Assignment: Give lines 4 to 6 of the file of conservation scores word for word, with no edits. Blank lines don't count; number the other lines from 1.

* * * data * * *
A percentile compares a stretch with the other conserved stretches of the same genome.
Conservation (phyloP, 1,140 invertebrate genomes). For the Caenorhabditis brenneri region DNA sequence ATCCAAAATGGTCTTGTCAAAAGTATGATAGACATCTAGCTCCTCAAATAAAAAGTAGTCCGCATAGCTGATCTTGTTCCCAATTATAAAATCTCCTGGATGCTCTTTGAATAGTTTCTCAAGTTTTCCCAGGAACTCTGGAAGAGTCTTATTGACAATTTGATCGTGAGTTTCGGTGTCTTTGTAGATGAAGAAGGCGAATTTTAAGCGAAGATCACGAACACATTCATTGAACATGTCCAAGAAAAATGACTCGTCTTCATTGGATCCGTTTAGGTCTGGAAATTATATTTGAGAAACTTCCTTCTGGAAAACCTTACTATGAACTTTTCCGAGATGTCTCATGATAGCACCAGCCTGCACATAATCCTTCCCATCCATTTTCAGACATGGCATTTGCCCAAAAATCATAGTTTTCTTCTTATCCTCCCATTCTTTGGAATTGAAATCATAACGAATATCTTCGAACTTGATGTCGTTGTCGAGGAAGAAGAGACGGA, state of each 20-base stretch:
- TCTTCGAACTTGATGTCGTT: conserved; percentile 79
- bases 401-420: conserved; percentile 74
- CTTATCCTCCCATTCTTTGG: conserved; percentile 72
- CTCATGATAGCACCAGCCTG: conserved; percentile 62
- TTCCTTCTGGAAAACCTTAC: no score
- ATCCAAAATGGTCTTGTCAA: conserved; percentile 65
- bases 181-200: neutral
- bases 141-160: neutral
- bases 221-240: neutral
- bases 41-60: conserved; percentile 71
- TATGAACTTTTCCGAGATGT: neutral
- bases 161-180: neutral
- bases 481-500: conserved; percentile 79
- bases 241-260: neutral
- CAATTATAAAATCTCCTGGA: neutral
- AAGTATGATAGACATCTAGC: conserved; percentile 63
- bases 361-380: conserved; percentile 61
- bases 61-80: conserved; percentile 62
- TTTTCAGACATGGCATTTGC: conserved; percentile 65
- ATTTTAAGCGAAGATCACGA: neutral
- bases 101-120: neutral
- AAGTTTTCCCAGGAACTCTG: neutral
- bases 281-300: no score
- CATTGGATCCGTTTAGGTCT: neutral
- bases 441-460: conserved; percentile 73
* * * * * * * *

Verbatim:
- bases 401-420: conserved; percentile 74
- CTTATCCTCCCATTCTTTGG: conserved; percentile 72
- CTCATGATAGCACCAGCCTG: conserved; percentile 62